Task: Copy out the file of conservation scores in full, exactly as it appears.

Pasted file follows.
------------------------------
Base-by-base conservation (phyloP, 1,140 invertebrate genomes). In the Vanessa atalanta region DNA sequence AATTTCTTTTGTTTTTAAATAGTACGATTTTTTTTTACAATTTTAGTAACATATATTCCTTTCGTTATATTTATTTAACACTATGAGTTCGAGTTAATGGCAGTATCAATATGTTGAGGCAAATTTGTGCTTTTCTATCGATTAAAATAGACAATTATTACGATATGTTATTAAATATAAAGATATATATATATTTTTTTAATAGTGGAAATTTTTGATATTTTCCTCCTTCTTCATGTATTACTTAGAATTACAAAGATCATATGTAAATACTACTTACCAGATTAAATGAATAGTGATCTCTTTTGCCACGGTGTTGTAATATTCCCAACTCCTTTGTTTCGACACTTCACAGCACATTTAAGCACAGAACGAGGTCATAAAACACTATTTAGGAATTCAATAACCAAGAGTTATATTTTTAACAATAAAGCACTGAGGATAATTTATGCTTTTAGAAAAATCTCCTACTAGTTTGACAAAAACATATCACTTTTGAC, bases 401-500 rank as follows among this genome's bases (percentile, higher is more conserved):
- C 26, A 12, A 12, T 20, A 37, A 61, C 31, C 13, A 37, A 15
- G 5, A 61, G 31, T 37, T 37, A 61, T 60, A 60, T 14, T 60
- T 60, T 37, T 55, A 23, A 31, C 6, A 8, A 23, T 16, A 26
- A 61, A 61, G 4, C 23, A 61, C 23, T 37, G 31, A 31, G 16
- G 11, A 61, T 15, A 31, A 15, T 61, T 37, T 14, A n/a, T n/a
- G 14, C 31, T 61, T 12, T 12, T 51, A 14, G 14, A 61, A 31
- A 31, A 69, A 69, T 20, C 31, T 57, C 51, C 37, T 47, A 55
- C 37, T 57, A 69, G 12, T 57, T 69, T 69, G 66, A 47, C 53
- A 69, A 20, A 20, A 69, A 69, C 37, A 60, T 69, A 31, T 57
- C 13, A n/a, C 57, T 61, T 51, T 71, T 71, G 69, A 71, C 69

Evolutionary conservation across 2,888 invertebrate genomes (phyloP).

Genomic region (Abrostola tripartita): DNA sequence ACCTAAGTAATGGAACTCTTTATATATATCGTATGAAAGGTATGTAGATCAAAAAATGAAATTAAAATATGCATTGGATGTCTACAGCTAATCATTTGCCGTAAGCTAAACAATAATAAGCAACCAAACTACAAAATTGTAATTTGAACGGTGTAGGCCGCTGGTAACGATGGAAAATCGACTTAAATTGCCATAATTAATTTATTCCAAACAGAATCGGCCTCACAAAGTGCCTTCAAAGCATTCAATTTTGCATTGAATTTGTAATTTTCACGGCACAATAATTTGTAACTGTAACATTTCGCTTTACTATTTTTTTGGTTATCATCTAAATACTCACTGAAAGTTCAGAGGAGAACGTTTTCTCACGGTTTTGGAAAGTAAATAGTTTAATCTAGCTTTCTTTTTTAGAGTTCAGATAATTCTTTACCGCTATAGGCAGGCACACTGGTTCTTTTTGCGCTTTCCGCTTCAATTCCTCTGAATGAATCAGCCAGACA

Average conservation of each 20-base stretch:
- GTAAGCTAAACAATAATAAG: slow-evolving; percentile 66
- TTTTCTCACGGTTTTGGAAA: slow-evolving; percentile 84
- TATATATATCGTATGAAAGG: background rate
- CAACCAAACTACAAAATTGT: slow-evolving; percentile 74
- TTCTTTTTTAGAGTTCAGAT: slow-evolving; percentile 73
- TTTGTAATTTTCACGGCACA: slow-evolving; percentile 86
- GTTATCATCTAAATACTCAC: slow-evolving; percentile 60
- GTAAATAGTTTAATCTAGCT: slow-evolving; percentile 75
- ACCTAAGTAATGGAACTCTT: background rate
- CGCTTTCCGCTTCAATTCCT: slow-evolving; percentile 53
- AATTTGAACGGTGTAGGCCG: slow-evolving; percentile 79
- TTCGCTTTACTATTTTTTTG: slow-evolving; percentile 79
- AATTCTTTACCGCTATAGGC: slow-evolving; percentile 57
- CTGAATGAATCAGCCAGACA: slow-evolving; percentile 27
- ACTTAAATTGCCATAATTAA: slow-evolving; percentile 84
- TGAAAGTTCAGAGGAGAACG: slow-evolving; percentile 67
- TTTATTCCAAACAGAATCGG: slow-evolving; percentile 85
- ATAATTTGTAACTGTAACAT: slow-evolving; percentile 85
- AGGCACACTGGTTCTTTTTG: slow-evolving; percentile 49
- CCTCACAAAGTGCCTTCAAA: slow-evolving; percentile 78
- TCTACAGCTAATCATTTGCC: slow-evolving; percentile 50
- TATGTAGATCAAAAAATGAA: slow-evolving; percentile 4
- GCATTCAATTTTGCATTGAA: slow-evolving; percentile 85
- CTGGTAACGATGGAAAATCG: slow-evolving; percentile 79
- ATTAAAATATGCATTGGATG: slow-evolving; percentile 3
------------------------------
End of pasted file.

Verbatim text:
Base-by-base conservation (phyloP, 1,140 invertebrate genomes). In the Vanessa atalanta region DNA sequence AATTTCTTTTGTTTTTAAATAGTACGATTTTTTTTTACAATTTTAGTAACATATATTCCTTTCGTTATATTTATTTAACACTATGAGTTCGAGTTAATGGCAGTATCAATATGTTGAGGCAAATTTGTGCTTTTCTATCGATTAAAATAGACAATTATTACGATATGTTATTAAATATAAAGATATATATATATTTTTTTAATAGTGGAAATTTTTGATATTTTCCTCCTTCTTCATGTATTACTTAGAATTACAAAGATCATATGTAAATACTACTTACCAGATTAAATGAATAGTGATCTCTTTTGCCACGGTGTTGTAATATTCCCAACTCCTTTGTTTCGACACTTCACAGCACATTTAAGCACAGAACGAGGTCATAAAACACTATTTAGGAATTCAATAACCAAGAGTTATATTTTTAACAATAAAGCACTGAGGATAATTTATGCTTTTAGAAAAATCTCCTACTAGTTTGACAAAAACATATCACTTTTGAC, bases 401-500 rank as follows among this genome's bases (percentile, higher is more conserved):
- C 26, A 12, A 12, T 20, A 37, A 61, C 31, C 13, A 37, A 15
- G 5, A 61, G 31, T 37, T 37, A 61, T 60, A 60, T 14, T 60
- T 60, T 37, T 55, A 23, A 31, C 6, A 8, A 23, T 16, A 26
- A 61, A 61, G 4, C 23, A 61, C 23, T 37, G 31, A 31, G 16
- G 11, A 61, T 15, A 31, A 15, T 61, T 37, T 14, A n/a, T n/a
- G 14, C 31, T 61, T 12, T 12, T 51, A 14, G 14, A 61, A 31
- A 31, A 69, A 69, T 20, C 31, T 57, C 51, C 37, T 47, A 55
- C 37, T 57, A 69, G 12, T 57, T 69, T 69, G 66, A 47, C 53
- A 69, A 20, A 20, A 69, A 69, C 37, A 60, T 69, A 31, T 57
- C 13, A n/a, C 57, T 61, T 51, T 71, T 71, G 69, A 71, C 69

Evolutionary conservation across 2,888 invertebrate genomes (phyloP).

Genomic region (Abrostola tripartita): DNA sequence ACCTAAGTAATGGAACTCTTTATATATATCGTATGAAAGGTATGTAGATCAAAAAATGAAATTAAAATATGCATTGGATGTCTACAGCTAATCATTTGCCGTAAGCTAAACAATAATAAGCAACCAAACTACAAAATTGTAATTTGAACGGTGTAGGCCGCTGGTAACGATGGAAAATCGACTTAAATTGCCATAATTAATTTATTCCAAACAGAATCGGCCTCACAAAGTGCCTTCAAAGCATTCAATTTTGCATTGAATTTGTAATTTTCACGGCACAATAATTTGTAACTGTAACATTTCGCTTTACTATTTTTTTGGTTATCATCTAAATACTCACTGAAAGTTCAGAGGAGAACGTTTTCTCACGGTTTTGGAAAGTAAATAGTTTAATCTAGCTTTCTTTTTTAGAGTTCAGATAATTCTTTACCGCTATAGGCAGGCACACTGGTTCTTTTTGCGCTTTCCGCTTCAATTCCTCTGAATGAATCAGCCAGACA

Average conservation of each 20-base stretch:
- GTAAGCTAAACAATAATAAG: slow-evolving; percentile 66
- TTTTCTCACGGTTTTGGAAA: slow-evolving; percentile 84
- TATATATATCGTATGAAAGG: background rate
- CAACCAAACTACAAAATTGT: slow-evolving; percentile 74
- TTCTTTTTTAGAGTTCAGAT: slow-evolving; percentile 73
- TTTGTAATTTTCACGGCACA: slow-evolving; percentile 86
- GTTATCATCTAAATACTCAC: slow-evolving; percentile 60
- GTAAATAGTTTAATCTAGCT: slow-evolving; percentile 75
- ACCTAAGTAATGGAACTCTT: background rate
- CGCTTTCCGCTTCAATTCCT: slow-evolving; percentile 53
- AATTTGAACGGTGTAGGCCG: slow-evolving; percentile 79
- TTCGCTTTACTATTTTTTTG: slow-evolving; percentile 79
- AATTCTTTACCGCTATAGGC: slow-evolving; percentile 57
- CTGAATGAATCAGCCAGACA: slow-evolving; percentile 27
- ACTTAAATTGCCATAATTAA: slow-evolving; percentile 84
- TGAAAGTTCAGAGGAGAACG: slow-evolving; percentile 67
- TTTATTCCAAACAGAATCGG: slow-evolving; percentile 85
- ATAATTTGTAACTGTAACAT: slow-evolving; percentile 85
- AGGCACACTGGTTCTTTTTG: slow-evolving; percentile 49
- CCTCACAAAGTGCCTTCAAA: slow-evolving; percentile 78
- TCTACAGCTAATCATTTGCC: slow-evolving; percentile 50
- TATGTAGATCAAAAAATGAA: slow-evolving; percentile 4
- GCATTCAATTTTGCATTGAA: slow-evolving; percentile 85
- CTGGTAACGATGGAAAATCG: slow-evolving; percentile 79
- ATTAAAATATGCATTGGATG: slow-evolving; percentile 3